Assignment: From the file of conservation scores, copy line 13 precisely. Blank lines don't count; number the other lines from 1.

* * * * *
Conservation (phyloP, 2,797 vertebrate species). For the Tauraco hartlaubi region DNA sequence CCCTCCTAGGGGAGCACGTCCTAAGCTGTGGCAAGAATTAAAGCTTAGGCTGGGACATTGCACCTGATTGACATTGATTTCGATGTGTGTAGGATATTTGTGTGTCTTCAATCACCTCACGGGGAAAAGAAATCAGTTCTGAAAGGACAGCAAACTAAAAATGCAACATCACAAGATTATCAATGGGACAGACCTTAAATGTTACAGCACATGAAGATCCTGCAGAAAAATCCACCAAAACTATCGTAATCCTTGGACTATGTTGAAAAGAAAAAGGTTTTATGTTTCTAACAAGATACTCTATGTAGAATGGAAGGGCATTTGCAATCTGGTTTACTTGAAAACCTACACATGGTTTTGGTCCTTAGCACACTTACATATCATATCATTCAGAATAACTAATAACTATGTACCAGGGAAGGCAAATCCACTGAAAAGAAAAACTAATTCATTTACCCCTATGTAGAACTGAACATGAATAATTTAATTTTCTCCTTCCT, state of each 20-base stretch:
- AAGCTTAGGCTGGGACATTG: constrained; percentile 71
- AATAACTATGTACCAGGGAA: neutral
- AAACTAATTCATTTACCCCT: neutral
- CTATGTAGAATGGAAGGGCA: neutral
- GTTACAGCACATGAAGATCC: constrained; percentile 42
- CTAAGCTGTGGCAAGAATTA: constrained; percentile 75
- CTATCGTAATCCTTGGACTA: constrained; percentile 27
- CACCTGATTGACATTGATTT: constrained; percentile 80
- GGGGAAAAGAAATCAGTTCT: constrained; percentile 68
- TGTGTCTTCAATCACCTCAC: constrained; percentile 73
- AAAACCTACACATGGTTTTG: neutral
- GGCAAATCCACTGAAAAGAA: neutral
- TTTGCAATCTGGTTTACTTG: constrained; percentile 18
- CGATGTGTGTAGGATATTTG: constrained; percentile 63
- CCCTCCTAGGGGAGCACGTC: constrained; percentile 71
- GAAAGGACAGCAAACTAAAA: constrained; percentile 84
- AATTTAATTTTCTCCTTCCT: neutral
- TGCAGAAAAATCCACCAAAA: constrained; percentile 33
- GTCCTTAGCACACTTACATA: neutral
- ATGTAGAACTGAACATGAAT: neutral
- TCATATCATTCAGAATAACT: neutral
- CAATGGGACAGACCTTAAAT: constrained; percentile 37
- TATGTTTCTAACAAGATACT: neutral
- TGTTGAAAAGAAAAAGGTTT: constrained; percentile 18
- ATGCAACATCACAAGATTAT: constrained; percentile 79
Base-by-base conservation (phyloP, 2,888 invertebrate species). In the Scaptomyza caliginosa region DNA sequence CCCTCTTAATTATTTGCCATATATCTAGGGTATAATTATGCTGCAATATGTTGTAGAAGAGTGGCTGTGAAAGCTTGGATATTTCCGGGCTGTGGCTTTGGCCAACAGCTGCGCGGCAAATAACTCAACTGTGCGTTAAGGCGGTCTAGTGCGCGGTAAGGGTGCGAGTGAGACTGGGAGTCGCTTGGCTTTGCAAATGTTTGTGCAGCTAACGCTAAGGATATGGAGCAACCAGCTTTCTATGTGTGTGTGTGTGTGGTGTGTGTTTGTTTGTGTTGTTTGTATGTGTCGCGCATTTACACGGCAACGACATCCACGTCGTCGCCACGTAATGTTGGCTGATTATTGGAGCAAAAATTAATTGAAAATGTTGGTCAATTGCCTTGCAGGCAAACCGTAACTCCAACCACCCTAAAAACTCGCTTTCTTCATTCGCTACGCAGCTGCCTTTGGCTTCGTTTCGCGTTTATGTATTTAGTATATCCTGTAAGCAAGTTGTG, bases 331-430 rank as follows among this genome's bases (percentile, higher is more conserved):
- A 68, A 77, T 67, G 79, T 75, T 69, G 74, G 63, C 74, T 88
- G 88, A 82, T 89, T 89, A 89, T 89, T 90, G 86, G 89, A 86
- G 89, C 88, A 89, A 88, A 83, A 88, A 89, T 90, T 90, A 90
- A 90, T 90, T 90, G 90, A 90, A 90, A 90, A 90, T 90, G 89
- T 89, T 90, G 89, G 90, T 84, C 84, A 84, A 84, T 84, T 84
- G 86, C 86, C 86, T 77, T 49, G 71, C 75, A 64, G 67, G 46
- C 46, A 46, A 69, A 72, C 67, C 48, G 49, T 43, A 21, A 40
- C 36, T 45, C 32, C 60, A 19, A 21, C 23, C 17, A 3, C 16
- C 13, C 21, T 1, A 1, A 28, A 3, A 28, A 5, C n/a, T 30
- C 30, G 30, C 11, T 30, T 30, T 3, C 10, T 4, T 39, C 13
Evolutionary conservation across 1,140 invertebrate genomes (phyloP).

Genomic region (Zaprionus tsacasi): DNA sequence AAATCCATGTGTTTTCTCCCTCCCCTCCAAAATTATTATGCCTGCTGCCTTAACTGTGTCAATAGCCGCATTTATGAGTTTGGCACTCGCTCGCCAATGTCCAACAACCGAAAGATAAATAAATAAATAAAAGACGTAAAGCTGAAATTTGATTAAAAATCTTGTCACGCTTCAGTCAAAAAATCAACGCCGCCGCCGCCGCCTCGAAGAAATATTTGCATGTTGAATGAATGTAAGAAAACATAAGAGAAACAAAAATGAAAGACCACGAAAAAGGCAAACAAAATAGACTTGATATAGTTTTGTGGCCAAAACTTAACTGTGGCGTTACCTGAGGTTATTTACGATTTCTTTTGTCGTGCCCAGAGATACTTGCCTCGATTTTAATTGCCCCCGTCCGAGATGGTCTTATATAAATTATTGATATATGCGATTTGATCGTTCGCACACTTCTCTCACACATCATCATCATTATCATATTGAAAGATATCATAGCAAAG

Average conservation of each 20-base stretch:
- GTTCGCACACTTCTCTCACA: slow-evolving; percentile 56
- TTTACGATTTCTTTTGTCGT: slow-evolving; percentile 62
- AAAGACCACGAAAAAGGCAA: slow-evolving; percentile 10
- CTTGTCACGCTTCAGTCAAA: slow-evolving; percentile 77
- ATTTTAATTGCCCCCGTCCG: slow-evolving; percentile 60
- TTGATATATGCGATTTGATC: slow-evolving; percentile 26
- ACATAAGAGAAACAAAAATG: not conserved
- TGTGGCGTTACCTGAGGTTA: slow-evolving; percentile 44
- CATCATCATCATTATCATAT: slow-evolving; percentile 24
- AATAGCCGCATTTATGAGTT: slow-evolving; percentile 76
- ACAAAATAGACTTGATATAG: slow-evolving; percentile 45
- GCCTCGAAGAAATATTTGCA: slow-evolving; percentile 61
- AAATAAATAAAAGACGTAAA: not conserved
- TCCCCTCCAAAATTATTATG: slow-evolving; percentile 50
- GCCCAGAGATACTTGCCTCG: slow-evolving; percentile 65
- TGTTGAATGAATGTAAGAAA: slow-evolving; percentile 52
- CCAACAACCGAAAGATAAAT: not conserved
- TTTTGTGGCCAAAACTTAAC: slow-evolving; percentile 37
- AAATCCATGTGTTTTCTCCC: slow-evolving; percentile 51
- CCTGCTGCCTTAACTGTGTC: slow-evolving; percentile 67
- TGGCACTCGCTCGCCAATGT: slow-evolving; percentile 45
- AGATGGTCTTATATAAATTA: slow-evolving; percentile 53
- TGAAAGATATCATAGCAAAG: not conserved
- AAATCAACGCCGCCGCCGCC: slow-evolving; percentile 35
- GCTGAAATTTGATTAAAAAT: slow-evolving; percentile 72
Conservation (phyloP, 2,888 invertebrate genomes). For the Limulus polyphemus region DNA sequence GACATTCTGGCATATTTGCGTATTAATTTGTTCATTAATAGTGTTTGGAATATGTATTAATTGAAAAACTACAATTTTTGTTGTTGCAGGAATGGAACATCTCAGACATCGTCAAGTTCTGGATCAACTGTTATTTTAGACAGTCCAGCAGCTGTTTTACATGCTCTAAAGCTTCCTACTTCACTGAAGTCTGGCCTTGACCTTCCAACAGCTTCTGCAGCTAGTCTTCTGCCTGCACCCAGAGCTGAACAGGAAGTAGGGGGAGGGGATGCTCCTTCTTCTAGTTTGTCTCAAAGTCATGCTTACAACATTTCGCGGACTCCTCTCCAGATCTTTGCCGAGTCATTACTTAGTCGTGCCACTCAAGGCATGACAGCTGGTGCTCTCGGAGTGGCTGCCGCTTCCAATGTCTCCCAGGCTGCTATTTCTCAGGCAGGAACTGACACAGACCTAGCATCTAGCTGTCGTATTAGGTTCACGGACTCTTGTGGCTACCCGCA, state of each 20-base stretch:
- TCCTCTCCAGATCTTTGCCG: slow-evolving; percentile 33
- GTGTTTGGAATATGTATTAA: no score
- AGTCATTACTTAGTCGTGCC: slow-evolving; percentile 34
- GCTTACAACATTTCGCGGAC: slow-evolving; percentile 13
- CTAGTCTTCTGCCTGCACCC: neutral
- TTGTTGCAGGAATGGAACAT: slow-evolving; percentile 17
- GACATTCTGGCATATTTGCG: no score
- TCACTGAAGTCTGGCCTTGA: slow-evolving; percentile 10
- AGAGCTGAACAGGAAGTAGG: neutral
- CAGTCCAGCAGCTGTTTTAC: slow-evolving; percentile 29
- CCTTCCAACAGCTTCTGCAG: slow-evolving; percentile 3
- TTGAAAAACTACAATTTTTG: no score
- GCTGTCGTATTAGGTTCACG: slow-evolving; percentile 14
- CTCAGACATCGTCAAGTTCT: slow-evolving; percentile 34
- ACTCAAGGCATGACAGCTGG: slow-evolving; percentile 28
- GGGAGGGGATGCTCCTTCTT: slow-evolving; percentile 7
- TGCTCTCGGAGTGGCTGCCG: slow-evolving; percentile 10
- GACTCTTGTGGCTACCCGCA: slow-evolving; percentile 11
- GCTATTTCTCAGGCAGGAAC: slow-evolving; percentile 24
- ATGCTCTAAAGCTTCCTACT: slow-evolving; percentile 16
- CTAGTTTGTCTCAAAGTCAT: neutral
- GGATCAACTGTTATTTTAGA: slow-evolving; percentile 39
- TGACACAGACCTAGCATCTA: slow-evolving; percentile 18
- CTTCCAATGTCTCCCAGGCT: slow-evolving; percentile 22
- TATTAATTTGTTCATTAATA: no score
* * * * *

- GGCAAATCCACTGAAAAGAA: neutral